LDBennett
  8. jim brady

    jim brady Well-Known Member

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    LD - I've read this and some of your other posts, and I am aware that you have - and you are rightly proud of your CMP Garand - and that you have the excellant FN-FAL.

    I guess the point I am hopeing to make is that the M1A is the next step in the evolution of the Garand. That is quite a leap, because the Garand is itself an outstanding rifle. With the updated gas system and the detachable box magazine ammunition loading improvements, the M1A is, in my opinion, far superior to the Garand.

    It is my humblest of humble opinions that while the FN is a very good rifle, and has a proven track record, it doesn't measure up to the M1A. I don't think anyone has made one that does. If the chips were to fall in a very bad place, I'd sure want an M1A.

    Would I spend $1600 to $1800 for a replacement for my M1A? Yes, I believe I would, even if that meant unloading a part of my collection to do so. Am I happy that Springfield Armory jumped it's prices in the last few years? No, of course not. I think a fair price for an M1A should be about $800 to $900 or so.

    Then the question of would it be worth spending the extra money for a new M1A when other decent rifles are available at a lower cost comes into play. I think I'd rather spend more for a really great rifle than spend less for a good one. If I bought another less costly rifle, I think in the end I'd regret not spending the extra money and not getting the one I really wanted.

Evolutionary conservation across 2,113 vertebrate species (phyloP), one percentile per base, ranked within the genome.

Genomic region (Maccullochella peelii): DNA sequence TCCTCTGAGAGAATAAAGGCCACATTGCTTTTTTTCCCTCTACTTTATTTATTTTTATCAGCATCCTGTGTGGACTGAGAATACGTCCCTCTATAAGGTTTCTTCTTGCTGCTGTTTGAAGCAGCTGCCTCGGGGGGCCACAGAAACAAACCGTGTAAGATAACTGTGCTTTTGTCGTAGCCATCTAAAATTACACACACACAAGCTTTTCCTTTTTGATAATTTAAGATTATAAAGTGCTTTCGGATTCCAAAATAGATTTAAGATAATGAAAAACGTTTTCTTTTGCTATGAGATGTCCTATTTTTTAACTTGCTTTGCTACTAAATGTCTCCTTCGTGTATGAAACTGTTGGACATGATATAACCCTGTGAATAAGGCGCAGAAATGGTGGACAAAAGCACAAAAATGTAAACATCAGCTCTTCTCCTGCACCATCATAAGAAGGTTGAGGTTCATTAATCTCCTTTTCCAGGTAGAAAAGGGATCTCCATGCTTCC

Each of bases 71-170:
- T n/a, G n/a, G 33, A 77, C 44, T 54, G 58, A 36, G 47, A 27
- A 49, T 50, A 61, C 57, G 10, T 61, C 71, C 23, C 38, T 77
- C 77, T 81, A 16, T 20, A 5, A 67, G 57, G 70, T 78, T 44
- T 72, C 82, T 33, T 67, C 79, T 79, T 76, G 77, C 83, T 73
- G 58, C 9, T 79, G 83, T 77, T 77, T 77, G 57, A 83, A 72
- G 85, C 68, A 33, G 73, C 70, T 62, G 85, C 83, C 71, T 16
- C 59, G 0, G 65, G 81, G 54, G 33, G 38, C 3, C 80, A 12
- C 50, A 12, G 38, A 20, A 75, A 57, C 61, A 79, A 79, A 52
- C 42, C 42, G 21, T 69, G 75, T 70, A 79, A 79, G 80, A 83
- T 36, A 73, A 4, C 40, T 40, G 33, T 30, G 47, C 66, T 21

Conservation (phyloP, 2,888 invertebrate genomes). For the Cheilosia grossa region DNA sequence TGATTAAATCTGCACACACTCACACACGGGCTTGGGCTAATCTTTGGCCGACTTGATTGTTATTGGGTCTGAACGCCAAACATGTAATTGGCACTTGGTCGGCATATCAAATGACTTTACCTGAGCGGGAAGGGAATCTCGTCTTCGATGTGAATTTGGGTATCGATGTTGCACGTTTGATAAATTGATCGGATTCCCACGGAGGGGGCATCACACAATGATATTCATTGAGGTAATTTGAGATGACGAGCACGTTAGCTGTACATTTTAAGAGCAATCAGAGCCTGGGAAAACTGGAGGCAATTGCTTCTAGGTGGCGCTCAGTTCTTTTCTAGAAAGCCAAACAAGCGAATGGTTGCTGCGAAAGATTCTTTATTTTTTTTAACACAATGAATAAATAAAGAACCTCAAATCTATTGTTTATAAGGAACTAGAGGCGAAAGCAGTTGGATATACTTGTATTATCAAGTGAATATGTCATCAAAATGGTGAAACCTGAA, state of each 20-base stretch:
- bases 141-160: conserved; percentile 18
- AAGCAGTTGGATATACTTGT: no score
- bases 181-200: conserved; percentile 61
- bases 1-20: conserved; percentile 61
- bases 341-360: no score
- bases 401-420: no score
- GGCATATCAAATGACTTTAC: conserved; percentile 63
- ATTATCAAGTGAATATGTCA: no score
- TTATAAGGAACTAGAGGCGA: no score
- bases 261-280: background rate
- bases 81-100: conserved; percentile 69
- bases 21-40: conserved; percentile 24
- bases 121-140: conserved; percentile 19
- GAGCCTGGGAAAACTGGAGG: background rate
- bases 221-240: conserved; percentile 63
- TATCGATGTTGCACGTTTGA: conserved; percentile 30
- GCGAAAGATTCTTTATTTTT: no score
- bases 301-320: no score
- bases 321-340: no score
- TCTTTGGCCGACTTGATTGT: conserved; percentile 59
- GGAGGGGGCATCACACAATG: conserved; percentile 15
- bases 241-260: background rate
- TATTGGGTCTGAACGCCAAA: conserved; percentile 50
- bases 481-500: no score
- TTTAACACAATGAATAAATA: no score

Will an M1A outshoot a Garand? I tend to think so, but it would surely be a very close contest. The en-bloc 8 shot clip in the Garand is, at least to me, a hinderance against any contest between the two. You have an extra 12 shots in the M1A. I really am a huge fan of the .30 M2 and M-72 ammo in a Garand, but in power and range that contest between the M-80 and the M-118 in 7.62 NATO is too close to call.

    The final factor - at least to me - is that if I were a person who regularly sold or traded rifles, I imagine that I'd end up selling the M1A at some point down the road. Then it would be a matter of resale value. In my case I had to sell off my collection when I got my divorce from Bimbo. The first thing I did, as soon as I could afford to - was to replace my M1A. My first M1A cost about $600 back in 1981. The replacement was about $1100 in 1994.
    Last edited: Sep 21, 2011
  9. LDBennett

    LDBennett Well-Known Member

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    jim brady:

    Thanks for your input. I'll take it into consideration but I'm still on the fence. I'd really like to hear from a FN-FAL or PTR-91 owner that also owns an M1A.

    LDBennett